A Common Misconception

Part of this project, #ayearofwriting, involves an element of self-reflection, practice and craft discussion but what is coming to the fore more and more are people’s ideas on what it is to be a writer. Some of these ideas are from other writers who have contacted me to say why on earth am I writing everyday? I’m not going to name names here, or point to one offensive email I received from a poet who said that this project was letting them all down by making writing into a factory line and that they would no longer follow me because it was upsetting them to see me write. Let me get something straight here, once and for all, for those of you waiting on the muse that will deliver you something wonderful, something literary, you will be waiting a long time unless you actually commit to doing some writing everyday. Now, if you’re English you may like queuing and waiting for the muse to come along with number 350 bus, but I bet all that waiting will be frustrating as hell, full of procrastination and dancing around a maypole.

Image result for maypole dancing victorian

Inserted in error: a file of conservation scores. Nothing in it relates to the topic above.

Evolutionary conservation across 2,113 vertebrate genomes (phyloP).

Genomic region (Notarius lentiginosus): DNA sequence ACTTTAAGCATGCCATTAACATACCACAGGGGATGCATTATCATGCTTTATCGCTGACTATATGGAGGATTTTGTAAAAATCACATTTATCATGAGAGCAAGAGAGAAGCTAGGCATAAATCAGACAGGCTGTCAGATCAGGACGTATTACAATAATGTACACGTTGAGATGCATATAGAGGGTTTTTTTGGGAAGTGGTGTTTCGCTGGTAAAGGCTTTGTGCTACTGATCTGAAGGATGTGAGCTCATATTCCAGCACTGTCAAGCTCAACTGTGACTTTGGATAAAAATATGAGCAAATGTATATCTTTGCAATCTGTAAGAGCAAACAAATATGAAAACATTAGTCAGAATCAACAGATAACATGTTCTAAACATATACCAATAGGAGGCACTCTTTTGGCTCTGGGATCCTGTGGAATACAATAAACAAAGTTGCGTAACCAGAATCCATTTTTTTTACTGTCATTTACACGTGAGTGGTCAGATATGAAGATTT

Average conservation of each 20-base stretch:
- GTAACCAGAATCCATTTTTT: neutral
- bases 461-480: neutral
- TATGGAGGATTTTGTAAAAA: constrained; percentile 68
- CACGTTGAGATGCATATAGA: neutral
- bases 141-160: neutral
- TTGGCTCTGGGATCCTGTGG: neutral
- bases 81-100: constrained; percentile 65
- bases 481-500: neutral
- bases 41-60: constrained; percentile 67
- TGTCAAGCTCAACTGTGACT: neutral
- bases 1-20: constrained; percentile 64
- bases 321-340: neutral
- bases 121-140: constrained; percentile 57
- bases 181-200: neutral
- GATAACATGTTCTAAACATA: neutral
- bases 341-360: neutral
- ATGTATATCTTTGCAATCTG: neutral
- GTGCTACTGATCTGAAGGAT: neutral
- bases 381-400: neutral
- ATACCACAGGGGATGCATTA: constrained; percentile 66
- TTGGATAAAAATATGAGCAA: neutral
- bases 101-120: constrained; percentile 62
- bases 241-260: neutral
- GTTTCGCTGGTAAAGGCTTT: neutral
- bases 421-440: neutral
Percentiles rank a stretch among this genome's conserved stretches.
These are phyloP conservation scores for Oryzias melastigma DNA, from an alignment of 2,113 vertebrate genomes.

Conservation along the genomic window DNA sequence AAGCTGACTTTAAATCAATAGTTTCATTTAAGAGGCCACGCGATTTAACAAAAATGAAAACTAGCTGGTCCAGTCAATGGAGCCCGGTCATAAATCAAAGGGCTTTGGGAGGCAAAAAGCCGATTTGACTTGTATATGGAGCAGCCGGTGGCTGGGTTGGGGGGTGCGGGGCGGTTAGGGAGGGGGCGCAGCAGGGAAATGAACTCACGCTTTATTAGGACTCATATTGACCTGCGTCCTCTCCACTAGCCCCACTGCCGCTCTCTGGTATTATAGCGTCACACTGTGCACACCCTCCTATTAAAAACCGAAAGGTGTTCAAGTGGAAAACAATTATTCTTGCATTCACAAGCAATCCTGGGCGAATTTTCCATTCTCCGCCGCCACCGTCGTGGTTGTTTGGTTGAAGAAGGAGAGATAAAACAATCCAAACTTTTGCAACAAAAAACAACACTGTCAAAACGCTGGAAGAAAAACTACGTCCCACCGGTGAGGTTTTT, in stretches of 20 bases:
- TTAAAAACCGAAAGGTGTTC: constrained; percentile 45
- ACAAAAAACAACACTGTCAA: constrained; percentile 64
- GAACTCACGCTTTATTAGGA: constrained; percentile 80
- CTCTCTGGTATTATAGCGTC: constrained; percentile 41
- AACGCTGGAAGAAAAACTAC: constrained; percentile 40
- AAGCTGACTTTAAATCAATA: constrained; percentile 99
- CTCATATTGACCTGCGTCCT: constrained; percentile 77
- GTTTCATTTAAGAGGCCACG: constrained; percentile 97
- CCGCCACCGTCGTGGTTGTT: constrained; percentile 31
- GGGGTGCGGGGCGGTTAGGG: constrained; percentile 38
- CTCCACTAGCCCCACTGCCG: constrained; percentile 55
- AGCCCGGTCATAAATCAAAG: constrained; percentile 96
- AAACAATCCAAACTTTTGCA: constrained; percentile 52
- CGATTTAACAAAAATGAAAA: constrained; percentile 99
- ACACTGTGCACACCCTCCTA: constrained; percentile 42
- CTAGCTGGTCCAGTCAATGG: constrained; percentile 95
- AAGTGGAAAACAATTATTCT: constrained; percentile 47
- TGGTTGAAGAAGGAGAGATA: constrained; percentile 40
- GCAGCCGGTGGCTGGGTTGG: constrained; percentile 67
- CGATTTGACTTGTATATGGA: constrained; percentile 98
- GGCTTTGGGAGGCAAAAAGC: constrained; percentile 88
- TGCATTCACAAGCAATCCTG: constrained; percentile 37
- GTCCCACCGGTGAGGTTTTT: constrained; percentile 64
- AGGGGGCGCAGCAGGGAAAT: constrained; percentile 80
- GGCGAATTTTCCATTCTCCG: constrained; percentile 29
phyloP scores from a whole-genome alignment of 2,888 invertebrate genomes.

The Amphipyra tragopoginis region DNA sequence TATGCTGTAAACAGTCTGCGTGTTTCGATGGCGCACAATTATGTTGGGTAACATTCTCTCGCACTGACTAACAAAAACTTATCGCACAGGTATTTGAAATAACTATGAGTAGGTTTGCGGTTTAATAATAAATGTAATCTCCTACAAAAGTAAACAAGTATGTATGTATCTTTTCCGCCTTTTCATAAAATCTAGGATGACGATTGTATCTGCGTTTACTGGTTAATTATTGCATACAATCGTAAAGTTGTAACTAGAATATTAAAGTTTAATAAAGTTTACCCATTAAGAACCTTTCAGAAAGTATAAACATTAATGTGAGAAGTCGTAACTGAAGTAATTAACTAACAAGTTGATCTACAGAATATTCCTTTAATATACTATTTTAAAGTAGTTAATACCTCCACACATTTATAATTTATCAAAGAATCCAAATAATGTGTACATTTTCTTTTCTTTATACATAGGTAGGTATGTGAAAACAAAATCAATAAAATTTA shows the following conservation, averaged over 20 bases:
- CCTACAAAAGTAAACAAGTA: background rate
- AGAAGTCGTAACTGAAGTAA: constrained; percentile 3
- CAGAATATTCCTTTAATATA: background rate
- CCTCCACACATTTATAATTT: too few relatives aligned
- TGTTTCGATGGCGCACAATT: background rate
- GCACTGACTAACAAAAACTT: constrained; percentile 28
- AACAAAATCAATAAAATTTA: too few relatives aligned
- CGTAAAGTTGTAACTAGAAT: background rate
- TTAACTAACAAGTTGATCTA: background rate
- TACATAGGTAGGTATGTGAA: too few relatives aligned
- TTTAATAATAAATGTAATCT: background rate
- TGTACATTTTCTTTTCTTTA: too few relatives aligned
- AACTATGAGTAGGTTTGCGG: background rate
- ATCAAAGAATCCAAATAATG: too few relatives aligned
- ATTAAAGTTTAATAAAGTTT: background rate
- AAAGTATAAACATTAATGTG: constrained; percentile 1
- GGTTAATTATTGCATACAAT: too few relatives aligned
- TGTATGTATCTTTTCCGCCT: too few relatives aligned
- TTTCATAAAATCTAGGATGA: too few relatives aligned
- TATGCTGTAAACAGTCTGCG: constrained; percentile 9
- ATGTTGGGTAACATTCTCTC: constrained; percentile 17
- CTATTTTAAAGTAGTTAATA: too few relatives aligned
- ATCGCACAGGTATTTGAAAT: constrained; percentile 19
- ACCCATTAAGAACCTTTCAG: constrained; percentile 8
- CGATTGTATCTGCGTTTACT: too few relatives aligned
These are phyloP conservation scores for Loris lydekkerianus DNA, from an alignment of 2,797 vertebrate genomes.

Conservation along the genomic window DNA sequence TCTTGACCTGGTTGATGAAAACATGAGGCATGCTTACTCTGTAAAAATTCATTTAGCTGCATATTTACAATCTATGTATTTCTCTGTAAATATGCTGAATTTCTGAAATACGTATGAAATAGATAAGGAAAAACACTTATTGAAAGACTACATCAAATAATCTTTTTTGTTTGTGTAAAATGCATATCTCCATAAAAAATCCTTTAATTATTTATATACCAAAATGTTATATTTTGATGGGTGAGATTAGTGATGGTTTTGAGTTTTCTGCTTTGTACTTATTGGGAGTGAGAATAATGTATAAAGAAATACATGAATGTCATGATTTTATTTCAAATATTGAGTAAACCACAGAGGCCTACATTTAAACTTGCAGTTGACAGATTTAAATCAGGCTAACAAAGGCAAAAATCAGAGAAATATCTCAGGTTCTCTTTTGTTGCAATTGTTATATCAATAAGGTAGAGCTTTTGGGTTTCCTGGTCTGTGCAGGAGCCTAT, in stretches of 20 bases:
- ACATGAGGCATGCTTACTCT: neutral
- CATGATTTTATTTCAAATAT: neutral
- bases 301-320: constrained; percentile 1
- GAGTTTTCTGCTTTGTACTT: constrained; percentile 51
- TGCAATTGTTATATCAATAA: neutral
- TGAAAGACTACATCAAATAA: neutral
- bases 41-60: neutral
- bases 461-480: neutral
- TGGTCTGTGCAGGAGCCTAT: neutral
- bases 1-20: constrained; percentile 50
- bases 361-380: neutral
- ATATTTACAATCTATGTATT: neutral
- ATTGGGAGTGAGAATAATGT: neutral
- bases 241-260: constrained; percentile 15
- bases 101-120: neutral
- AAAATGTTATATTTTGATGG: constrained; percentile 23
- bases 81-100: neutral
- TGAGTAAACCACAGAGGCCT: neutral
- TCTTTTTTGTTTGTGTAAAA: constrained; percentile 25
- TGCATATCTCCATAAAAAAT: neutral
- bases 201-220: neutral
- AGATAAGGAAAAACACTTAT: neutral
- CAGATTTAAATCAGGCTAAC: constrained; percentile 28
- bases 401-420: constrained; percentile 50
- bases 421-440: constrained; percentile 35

Not a literal one but a literary one where you post on social media how to be a writer you have to be a sponge. For the record, sponges sit on the sea floor and are largely ignored until someone decides to dry them and stick them in their nether regions to get dead skin out. The Romans did something far worse with sponges which kind of sums up how writers are seen in the modern world. I do not write thinking the work is literary. Again, calling all you literary writers, literary book sales are down another 16% this year whereas crime fiction is up 89%, so unless you wish to create a crime busting Bronte, you are shit out of luck unless you come up with something that will floor an agent and the general public; who are at this moment securing a stick to you and dragging you into the toilet (see earlier Roman comment). I write because I want to exercise that little muscle in my mind that I will conveniently label, ‘creativity’ (that’s really what you’re getting at when you say, ‘muse’). I have freed myself of all the hang ups that go with taking time out to write. You know them, those fears that you have things to do for work, that you have things to do with your family, that you have things to do with the hoover or kitchen sink because in the end you are using all these things as a distraction to your own real creative fear. That if you sit down everyday and write, it will all run out, or that you will have writer’s block or that your arse will fall off mid-sentence. What I am trying to say is that you are using those you love as an excuse to avoid something that you should love. To coin the late, great Ray Bradbury, ‘If you don’t love it, get the hell out!’ I love writing, I love the heartache, the pain, the frustration, the excitement, the wading through ideas, the discarding of ideas, the metaphorical throwing of the typewriter (which when I had one I didn’t do metaphorically) and the brief moments and the long bursts of just writing. I have freed myself from believing I have to produce a certain amount of words a day. I simply write until my back says, ‘Stop’. I write until that little part of my brain says, ‘Stop’. I write until I find myself on the cusp of a yawn. I get up, I walk away, I go outside, I spend time with my family and do not think of writing. I go to work and do not think of writing. I go swimming and do not think of writing. I do not beat myself up about something I haven’t done or will have to do. I do not dance around myself, knotting myself together as if I was a maypole. I write when I write. I choose to write everyday and to hell with you if you are sat there waiting for the muse. If it stops, it stops but at least I can say I did not waste it waiting for a 350 bus that never came.

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